Rawstern advised his accounting firm that Lechner was having difficulty getting the note. Rawstern also advised the firm that the clinic credit manager had been sent to the Stillwater bank on January 14, 1975, to check the trust's safety deposit box for the note and that the box had been empty. This situation worried Johnson and Anderson, the owners of the accounting firm. Johnson told Rawstern that Rawstern should tell the doctors about the missing note "because they were being screwed." There is no evidence, however, as to whether Rawstern ever communicated Johnson's opinion to the doctors at the clinic. Anderson was so anxious about the missing note that he went to see Pownell on the morning of January 24 to talk to him about it. Anderson was not satisfied with Pownell's answers to his questions and called Lechner that morning and advised Lechner to take immediate action.

Initially, Lechner had not been very surprised by Pownell's delay in sending the note because he knew that accountants were very busy closing their clients' books in December and January. A few days before January 24, however, Lechner began to suspect that Pownell may have embezzled the $64,000. With Pownell's actions specifically in mind, Lechner talked about embezzlement with a friend who had worked for the F.B.I. On January 23, Lechner called Pownell's house and left a message that it was urgent that Pownell call him. Lechner then received Anderson's call. When Pownell returned Lechner's call, Lechner told him that a lot of people were pressuring him to get the note and that now he was pressuring Pownell. Lechner told Pownell that he had talked to a friend who was formerly with the F.B.I. and that he wanted a copy of the note by noon on January 24 or he had no other alternative but to think that Pownell had embezzled the money. Lechner also told Pownell that he was going to advise the doctors of his opinion of embezzlement if the note was not produced. Pownell advised Lechner that he would go to the First National Bank in St. Paul and get the note out of his safety deposit box. That was the first time Lechner had heard anything about the note being in a safety deposit box.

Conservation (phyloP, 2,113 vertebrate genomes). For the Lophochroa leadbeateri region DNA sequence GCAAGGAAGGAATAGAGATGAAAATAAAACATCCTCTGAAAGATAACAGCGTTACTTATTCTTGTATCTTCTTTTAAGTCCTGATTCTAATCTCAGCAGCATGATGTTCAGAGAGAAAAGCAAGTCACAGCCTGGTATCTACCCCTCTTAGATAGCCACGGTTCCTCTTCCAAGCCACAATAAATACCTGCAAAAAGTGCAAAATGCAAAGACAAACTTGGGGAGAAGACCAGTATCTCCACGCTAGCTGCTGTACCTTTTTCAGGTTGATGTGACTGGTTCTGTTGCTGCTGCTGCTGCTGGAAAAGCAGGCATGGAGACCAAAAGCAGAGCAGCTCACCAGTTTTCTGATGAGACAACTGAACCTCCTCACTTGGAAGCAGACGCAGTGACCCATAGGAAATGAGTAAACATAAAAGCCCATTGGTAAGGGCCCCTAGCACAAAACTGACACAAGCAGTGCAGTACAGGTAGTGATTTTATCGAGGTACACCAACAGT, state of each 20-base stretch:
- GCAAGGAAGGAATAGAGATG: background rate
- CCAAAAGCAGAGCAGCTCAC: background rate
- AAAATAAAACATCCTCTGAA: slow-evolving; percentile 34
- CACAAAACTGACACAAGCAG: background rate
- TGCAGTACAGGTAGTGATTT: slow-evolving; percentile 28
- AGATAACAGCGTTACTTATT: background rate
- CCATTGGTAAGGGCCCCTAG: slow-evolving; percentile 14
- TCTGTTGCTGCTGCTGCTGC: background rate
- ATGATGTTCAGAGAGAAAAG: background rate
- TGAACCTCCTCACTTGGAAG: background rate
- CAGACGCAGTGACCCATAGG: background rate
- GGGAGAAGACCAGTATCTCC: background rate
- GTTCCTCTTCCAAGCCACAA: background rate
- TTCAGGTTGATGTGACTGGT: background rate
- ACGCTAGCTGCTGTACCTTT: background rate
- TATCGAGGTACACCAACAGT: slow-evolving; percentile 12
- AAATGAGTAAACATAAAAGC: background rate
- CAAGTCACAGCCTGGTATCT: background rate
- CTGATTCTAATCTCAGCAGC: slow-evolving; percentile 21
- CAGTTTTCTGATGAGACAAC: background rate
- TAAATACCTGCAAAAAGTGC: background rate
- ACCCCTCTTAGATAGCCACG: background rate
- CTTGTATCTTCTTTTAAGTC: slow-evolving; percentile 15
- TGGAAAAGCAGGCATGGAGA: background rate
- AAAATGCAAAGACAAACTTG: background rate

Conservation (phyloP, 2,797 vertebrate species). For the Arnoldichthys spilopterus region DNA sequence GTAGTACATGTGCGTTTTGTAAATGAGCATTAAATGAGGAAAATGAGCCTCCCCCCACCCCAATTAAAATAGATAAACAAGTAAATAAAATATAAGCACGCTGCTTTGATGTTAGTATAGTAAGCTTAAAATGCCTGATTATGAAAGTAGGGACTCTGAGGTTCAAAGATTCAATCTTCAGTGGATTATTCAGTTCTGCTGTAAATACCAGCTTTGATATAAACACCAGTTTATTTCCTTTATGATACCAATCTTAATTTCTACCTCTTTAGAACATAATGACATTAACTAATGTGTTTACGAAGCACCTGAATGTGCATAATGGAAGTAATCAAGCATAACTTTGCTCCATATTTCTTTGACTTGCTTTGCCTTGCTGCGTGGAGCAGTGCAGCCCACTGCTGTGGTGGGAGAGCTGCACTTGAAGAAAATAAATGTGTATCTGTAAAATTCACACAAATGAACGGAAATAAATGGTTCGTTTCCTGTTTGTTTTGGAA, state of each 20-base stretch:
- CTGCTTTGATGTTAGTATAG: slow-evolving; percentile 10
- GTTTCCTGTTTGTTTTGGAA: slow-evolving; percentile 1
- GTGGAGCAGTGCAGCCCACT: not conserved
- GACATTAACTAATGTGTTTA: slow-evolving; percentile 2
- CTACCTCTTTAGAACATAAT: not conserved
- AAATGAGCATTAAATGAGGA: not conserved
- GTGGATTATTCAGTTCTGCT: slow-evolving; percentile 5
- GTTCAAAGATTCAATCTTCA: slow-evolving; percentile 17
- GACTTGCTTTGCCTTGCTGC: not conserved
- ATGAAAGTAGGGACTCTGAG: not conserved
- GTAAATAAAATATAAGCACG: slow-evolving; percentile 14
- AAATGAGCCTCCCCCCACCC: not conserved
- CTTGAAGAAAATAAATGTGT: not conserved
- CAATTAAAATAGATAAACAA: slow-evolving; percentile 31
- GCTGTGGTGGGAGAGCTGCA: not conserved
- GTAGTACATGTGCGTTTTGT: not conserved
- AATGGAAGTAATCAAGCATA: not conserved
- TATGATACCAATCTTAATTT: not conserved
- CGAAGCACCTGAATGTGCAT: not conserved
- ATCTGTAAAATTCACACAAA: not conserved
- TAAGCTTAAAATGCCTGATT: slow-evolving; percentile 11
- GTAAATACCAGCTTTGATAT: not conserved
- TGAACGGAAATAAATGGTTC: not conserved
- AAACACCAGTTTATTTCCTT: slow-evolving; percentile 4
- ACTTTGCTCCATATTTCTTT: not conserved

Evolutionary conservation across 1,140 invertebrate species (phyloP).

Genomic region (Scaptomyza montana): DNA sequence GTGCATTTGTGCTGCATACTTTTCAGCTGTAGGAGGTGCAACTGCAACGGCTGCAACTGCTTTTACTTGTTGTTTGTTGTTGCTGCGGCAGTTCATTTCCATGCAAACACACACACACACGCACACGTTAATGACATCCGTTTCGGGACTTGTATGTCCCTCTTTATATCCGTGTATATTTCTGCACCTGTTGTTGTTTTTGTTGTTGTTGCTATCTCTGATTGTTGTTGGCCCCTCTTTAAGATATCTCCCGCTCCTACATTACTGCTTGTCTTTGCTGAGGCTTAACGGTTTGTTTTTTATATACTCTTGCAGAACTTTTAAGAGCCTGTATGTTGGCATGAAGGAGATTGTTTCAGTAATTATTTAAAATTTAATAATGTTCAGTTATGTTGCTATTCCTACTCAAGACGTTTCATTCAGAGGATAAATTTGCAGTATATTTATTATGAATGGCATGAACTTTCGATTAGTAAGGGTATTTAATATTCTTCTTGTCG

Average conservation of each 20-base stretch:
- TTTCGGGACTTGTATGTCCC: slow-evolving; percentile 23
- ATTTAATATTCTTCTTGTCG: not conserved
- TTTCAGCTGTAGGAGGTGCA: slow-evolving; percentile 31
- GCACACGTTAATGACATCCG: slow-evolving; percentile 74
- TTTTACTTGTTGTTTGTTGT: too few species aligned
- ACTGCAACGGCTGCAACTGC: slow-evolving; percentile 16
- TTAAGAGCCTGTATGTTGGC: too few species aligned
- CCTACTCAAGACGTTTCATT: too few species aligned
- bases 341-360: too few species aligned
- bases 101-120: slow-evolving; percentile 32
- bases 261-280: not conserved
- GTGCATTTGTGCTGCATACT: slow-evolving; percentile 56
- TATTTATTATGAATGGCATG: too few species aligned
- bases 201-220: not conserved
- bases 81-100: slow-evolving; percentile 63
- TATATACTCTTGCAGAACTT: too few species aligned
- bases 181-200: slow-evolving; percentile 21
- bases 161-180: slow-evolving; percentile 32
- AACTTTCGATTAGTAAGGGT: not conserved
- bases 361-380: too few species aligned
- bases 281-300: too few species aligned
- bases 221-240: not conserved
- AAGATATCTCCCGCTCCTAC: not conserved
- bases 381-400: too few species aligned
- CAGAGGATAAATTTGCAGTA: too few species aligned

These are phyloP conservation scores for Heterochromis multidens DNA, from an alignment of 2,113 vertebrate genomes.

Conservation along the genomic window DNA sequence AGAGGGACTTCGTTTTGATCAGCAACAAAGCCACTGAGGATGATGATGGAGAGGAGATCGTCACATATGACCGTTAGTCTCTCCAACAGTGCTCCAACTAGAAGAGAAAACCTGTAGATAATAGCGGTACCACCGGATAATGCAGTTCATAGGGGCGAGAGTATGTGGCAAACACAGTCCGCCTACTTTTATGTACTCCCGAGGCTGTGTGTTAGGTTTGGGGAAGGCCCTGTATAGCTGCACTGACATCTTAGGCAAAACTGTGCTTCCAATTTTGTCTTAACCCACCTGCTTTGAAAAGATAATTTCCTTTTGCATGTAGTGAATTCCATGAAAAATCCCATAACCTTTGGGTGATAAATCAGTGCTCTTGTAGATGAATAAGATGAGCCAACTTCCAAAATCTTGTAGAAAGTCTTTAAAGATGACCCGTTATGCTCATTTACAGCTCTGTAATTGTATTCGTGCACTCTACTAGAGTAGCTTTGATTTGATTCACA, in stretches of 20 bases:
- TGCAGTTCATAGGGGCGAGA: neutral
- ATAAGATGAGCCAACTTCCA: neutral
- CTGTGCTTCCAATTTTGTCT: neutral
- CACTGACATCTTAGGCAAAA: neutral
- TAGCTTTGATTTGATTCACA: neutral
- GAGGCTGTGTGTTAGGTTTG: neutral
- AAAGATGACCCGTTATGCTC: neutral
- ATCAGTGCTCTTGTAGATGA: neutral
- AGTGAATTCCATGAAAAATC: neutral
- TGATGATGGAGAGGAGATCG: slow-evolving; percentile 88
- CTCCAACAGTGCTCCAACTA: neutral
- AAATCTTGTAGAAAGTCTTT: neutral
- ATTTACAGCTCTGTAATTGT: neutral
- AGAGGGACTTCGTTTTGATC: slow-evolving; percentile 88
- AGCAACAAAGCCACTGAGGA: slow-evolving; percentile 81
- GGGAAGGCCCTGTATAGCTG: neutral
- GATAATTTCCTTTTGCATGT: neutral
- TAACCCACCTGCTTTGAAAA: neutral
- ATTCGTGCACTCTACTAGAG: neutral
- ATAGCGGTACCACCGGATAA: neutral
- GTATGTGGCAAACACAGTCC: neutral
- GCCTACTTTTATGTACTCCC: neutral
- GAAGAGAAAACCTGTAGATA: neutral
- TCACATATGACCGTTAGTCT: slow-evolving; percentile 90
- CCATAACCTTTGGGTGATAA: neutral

Lechner was out of his office at noon on January 24, but he returned at about 2:30 p. m. On his desk he found a cashier's check in the amount of $77,875, drawn by the First National Bank of St. Paul, payable to the Greeley Street Clinic, P.A. Profit-Sharing Plan. The name of the remitter did not appear on the check. Lechner testified that when he found the check he was surprised and confused and he immediately called Rawstern. Lechner told Rawstern that he could not account for the amount of the check. Lechner asked Rawstern to review his records to determine whether $64,000 was the amount given by the clinic to the trust so that a bank note could be purchased. Rawstern reviewed the records and found that the $64,000 figure was correct. He also found, however, that a $6,000 clinic check supposedly drawn to pay tax and social security obligations had been deposited in a Minneapolis bank instead of in the Stillwater bank as was normal.

Lechner testified that it appeared to him and Rawstern that Pownell had diverted $64,000 of trust funds and $6,000 of clinic funds and that the balance of the check, $7,875, represented interest. Rawstern requested that Lechner immediately deliver the check to the clinic instead of mailing it. Despite objection, Lechner agreed to do so. When he arrived at the clinic, he met with Rawstern and one of the doctors whose identity he could not recall. Lechner instructed Rawstern to deposit all but $6,000 of the check in the trust account and to deposit the $6,000 in the clinic account. Lechner testified that Rawstern and the doctor were relieved to have their money and that his comment was that the "whole thing still stinks."

Dr. Wohlrabe testified that Pownell came into his office at about 1 p. m. on January 24. He described Pownell's condition as severely agitated, excited, and, in fact, Pownell was crying. Pownell told Dr. Wohlrabe that he had a really big problem, that he needed a large amount of money, and that he wanted Wohlrabe to help him. Pownell then explained that a representative of the Greeley Clinic, whose members were unknown to Dr. Wohlrabe, had contacted him about a $70,000 Thorpe note which he had purchased for the clinic. The representative told Pownell that if he did not show up with the note or cash within two hours, he would be reported to the county attorney. Pownell further told Dr. Wohlrabe that the note was in the safe at the clinic, but that the representative could not find it and would not let Pownell look for it. Pownell said that the doctor who usually handled these matters was on vacation and would not be back for two weeks.

Dr. Wohlrabe accepted this story without question because he did not have the slightest doubt as to Pownell's integrity despite the...